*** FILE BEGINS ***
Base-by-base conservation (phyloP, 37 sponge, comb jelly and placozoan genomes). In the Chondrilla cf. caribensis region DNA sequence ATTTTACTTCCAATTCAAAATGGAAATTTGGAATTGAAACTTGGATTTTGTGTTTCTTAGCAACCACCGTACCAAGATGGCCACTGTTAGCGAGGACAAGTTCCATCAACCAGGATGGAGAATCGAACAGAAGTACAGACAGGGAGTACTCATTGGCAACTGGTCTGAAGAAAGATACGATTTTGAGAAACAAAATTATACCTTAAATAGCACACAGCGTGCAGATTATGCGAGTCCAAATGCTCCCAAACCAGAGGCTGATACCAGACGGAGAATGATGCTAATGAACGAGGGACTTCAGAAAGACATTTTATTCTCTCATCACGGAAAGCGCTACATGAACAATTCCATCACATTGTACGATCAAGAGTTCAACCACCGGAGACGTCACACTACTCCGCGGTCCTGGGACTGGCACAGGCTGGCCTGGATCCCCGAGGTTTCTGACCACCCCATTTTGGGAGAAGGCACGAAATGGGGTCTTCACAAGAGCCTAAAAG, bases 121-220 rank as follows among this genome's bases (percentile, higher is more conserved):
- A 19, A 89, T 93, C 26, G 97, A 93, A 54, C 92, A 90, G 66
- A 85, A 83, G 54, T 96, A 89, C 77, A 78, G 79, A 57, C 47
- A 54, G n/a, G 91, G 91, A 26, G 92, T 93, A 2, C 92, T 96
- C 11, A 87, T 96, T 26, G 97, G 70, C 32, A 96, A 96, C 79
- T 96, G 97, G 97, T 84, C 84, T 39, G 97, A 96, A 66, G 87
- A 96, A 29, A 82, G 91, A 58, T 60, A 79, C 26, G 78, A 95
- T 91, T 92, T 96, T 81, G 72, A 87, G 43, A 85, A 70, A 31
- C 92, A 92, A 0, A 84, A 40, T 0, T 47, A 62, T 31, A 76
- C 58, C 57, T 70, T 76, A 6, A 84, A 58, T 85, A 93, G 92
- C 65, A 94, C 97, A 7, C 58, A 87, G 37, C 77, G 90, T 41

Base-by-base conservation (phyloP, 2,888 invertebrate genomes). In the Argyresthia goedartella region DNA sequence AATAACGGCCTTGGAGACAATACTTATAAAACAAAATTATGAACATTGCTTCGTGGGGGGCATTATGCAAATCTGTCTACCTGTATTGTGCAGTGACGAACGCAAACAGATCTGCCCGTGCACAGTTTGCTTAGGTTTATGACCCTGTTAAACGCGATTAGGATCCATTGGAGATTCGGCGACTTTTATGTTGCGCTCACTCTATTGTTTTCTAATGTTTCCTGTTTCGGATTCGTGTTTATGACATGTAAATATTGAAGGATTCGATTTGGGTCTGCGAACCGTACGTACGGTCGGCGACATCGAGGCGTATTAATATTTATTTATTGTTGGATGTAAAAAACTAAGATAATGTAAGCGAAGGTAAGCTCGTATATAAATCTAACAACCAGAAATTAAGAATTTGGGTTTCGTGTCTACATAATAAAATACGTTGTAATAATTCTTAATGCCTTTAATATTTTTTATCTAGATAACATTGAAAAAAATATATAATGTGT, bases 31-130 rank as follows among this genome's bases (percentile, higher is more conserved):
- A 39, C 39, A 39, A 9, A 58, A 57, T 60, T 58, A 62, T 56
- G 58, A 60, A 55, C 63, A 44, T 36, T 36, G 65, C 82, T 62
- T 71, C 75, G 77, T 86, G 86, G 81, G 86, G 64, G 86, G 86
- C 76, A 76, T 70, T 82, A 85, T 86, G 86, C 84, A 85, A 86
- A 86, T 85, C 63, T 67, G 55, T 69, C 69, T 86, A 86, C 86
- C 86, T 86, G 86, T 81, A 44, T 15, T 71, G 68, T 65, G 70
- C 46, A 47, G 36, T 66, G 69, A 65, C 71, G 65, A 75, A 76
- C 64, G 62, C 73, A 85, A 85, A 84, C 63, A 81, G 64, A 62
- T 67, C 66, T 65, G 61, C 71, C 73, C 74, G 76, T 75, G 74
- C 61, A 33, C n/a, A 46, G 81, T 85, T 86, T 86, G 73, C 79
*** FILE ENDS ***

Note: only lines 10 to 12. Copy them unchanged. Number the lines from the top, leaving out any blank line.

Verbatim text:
- C 58, C 57, T 70, T 76, A 6, A 84, A 58, T 85, A 93, G 92
- C 65, A 94, C 97, A 7, C 58, A 87, G 37, C 77, G 90, T 41

Base-by-base conservation (phyloP, 2,888 invertebrate genomes). In the Argyresthia goedartella region DNA sequence AATAACGGCCTTGGAGACAATACTTATAAAACAAAATTATGAACATTGCTTCGTGGGGGGCATTATGCAAATCTGTCTACCTGTATTGTGCAGTGACGAACGCAAACAGATCTGCCCGTGCACAGTTTGCTTAGGTTTATGACCCTGTTAAACGCGATTAGGATCCATTGGAGATTCGGCGACTTTTATGTTGCGCTCACTCTATTGTTTTCTAATGTTTCCTGTTTCGGATTCGTGTTTATGACATGTAAATATTGAAGGATTCGATTTGGGTCTGCGAACCGTACGTACGGTCGGCGACATCGAGGCGTATTAATATTTATTTATTGTTGGATGTAAAAAACTAAGATAATGTAAGCGAAGGTAAGCTCGTATATAAATCTAACAACCAGAAATTAAGAATTTGGGTTTCGTGTCTACATAATAAAATACGTTGTAATAATTCTTAATGCCTTTAATATTTTTTATCTAGATAACATTGAAAAAAATATATAATGTGT, bases 31-130 rank as follows among this genome's bases (percentile, higher is more conserved):